Have been meaning to write about Nan Shepherd for some time now, and then I found one of these whilst in Scotland last month – a Bank of Scotland £5 note honouring her. For anyone not already familiar, the novelist and poet Nan Shepherd (1893-1981) is best known for her book The Living Mountain, an account of her time spent walking in the Cairngorms. There is a quote from this wonderful book on the note itself, alongside one from her novel The Quarry – It’s a grand thing to get leave to live – itself a good thing to be reminded of.
But it is in The Living Mountain that Shepherd really explores what it is to live and be truly present. The note is decorated with a portrait of Nan staring thoughtfully out across the mountains, with a long quote about the battle between frost and running water. The reverse of the £5 note is pretty swish too, with its mackerel and squished midge and quote from Sorley MacLean’s ‘An Roghainn’ (‘The Choice’) But it was Nan’s face I kept hoping for in my change.
The most recent edition of the Living Mountain has an excellent introduction by Robert Macfarlane, who is (as one would of course expect) particularly good on Shepherd’s felicity for the interiority of landscape. Whether it be the inside of a mountain, or the inside of a cloud, she is never less than luminously present. Macfarlane references the novelist Neil Gunn, a friend of Shepherd’s, who described her precision as a form of lyricism, and weighs what sort of writing this really is. Prose poetry? Travel journal? Philosophy?
Her description of finding herself inside a cloud – it was horrible to stand and stare into that pot of whiteness – reminded me of being in a whiteout a few years ago on the Snæfellsjökull glacier in Iceland. This glacier was the inspiration for Jules Verne’s own trip to the heart of things, Journey to the Centre of the Earth. In his description of the Snæfells summit, Verne mentions the art of looking down without blinking. I have written elsewhere about my experience of having amblyopia and its impact on depth perception and, finding myself that day on the glacier without any precise reference points besides perhaps the vaguest sense of an atomic friction was vertiginous and bewildering. Nan Shepherd really captures that almost existential micro-crisis that can be precipitated by fog or deep water. Elsewhere in Living Mountain, she writes – It is something snatched from non-being, that shadow which creeps in on us continuously and can be held off by continuous creative act. So, simply to look on anything, such as a mountain, with the love that penetrates to its essence, is to widen the domain of being in the vastness of non-being. Man has no other reason for his existence.
I was reminded here also of Jay Griffith’s book Wild (not Cheryl Strayed’s book of the same title) which also addresses ideas around visual perception. In her chapter Sight and Ice Light, Griffiths describes issues of shifting scale in the whiteness of the Arctic, for example the tale of a Swedish explorer carefully drawing a distant headland only for that headland to suddenly move and be revealed as a much closer walrus. Evidently the Inuit rely more on hearing than sight for reliable markers. Shepherd too, is practiced in the art of using all the senses, and resists any narrow formulations of perspective. She writes – I am not the focal point, the focal point is everywhere. Nothing has reference to me, the looker. This is how the earth must see itself.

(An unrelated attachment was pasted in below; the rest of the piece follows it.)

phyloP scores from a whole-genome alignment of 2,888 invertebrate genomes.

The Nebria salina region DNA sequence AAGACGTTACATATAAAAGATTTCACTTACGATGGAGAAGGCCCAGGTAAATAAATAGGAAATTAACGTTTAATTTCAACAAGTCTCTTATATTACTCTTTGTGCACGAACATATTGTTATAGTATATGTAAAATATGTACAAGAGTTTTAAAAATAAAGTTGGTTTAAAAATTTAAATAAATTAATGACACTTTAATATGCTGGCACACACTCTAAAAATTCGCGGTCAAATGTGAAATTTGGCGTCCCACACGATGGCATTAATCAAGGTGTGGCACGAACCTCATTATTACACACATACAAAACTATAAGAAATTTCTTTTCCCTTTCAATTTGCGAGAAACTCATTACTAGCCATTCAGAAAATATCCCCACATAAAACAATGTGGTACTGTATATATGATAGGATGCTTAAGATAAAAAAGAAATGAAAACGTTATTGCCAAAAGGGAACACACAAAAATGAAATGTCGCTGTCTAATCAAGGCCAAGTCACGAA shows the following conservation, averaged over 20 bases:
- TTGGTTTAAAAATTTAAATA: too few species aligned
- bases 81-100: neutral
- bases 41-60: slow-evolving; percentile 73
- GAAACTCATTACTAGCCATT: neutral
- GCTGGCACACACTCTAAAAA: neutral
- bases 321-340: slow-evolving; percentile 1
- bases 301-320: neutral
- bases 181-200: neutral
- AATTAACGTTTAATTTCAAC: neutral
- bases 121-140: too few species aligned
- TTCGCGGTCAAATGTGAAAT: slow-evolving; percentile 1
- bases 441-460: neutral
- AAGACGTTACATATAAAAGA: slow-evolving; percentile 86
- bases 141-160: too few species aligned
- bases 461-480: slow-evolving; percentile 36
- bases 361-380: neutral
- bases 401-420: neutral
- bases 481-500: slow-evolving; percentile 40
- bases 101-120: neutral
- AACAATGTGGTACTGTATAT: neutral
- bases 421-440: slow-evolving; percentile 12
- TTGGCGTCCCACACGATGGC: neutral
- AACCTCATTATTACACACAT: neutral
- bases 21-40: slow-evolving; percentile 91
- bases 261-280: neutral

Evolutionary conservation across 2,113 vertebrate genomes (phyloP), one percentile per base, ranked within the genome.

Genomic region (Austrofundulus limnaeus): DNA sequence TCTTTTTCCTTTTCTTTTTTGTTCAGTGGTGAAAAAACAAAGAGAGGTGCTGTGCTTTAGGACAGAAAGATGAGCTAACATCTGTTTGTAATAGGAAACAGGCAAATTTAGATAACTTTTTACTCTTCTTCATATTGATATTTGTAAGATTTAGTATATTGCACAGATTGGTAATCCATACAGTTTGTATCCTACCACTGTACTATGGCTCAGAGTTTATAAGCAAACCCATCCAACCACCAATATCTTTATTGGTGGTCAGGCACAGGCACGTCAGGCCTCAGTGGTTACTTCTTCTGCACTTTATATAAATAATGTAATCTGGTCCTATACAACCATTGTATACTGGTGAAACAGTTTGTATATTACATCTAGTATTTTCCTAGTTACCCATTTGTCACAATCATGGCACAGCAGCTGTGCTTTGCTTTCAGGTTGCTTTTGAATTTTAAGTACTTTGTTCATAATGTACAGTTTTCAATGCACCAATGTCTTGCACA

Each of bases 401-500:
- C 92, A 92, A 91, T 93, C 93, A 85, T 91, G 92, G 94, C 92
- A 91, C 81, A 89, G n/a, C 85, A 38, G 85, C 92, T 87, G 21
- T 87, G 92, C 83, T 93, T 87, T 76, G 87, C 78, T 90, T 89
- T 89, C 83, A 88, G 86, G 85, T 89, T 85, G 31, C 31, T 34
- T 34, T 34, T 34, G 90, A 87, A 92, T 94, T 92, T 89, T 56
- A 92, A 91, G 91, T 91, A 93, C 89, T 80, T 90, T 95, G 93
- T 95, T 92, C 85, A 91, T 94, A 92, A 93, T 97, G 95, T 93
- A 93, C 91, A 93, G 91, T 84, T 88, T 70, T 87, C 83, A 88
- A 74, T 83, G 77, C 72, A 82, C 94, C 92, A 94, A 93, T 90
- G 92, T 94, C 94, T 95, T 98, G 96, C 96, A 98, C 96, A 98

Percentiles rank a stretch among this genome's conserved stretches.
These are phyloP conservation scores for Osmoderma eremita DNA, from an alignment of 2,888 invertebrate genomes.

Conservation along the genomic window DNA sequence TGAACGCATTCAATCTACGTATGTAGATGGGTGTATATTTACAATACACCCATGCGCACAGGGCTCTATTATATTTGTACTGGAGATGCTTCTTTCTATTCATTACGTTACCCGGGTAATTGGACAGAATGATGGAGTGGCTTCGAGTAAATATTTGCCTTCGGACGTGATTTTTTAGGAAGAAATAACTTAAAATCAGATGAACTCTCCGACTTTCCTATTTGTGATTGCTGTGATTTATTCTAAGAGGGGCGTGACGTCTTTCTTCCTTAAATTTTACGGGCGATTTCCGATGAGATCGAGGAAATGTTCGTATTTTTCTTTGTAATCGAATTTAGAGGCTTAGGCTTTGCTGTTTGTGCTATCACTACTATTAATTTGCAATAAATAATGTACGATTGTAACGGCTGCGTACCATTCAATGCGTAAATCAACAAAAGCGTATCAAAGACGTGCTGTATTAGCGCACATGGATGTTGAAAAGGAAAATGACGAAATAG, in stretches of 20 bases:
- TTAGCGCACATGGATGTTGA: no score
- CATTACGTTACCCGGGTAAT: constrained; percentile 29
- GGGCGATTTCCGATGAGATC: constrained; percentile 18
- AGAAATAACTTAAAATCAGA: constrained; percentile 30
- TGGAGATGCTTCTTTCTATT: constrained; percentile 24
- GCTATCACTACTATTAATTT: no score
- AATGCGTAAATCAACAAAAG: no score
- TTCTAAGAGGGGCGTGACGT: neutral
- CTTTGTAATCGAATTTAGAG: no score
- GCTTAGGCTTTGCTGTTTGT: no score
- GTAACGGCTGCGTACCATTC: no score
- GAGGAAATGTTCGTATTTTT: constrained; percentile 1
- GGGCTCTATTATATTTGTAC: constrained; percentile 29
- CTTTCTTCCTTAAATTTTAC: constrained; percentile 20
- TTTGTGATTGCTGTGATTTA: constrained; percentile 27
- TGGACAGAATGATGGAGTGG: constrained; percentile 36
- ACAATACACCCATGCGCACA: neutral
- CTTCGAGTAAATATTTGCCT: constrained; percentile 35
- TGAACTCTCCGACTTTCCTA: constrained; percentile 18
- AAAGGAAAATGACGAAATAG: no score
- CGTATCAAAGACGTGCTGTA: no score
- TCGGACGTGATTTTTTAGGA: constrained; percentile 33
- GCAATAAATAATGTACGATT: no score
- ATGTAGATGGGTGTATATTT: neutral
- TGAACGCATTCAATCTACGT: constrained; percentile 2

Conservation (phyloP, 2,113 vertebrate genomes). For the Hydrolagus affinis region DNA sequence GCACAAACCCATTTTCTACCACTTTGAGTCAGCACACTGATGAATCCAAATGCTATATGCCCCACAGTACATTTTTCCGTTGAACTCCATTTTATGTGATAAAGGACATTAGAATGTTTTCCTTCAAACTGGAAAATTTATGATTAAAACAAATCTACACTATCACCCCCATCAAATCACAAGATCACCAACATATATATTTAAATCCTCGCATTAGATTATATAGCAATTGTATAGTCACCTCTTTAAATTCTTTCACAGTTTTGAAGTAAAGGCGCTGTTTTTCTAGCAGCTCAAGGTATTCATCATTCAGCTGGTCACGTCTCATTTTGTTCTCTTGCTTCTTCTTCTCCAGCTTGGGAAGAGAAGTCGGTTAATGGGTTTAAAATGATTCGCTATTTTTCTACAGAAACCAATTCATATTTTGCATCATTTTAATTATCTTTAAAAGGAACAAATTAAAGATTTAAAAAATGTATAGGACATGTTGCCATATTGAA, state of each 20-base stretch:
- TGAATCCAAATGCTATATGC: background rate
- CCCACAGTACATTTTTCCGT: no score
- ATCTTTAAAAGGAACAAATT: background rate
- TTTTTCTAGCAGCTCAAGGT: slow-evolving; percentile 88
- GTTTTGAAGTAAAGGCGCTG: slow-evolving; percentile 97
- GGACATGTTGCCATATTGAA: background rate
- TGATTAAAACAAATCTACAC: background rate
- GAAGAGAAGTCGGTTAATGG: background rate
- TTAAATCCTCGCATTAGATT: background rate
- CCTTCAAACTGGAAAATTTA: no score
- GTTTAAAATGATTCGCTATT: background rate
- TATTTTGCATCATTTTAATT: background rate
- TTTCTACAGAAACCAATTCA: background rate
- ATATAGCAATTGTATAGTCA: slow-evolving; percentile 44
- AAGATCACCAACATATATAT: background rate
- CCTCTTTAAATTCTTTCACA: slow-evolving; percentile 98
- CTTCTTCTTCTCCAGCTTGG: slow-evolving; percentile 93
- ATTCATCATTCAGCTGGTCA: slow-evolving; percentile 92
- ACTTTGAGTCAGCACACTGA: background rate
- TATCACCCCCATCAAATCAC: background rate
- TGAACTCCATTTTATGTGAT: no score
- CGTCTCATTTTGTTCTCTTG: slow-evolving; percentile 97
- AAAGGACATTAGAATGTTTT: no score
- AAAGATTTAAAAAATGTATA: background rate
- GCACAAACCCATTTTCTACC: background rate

As Macfarlane also notes, Shepherd’s work, with its emphasis on thinking through the body, speaks directly to Merleau-Ponty’s Phenomenology of Perception. Nan writes – Here then may be lived a life of the senses so pure, so untouched by any mode of apprehension but their own, that the body may be said to think. Each sense heightened to its most exquisite awareness, is in itself total experience. This is the innocence we have lost, living in one sense at a time to live all the way through. A reminder that too often we are consumed by the input of the eye, at the expense of the other senses – the hands for example, which as she says have an infinity of pleasure in them.
Nan is very good too on our apprehension of beauty, again speaking of the mountain – Else why did men for so many centuries think mountains repulsive? A certain kind of consciousness interacts with the mountain-forms to create this sense of beauty. Having lived all my life in London I find myself envious of, and inspired by her ability (almost a century ago now) to return again and again by virtue of both will and proximity, to her beloved Cairngorms. To visit with them, as with a friend. Her book is a record of that friendship, and one which I return to often. It is as much an object lesson in paying close attention as it is in how to be alive, and I cannot recommend it highly enough.
The Living Mountain, review by Robert Macfarlane:
The lazy eye: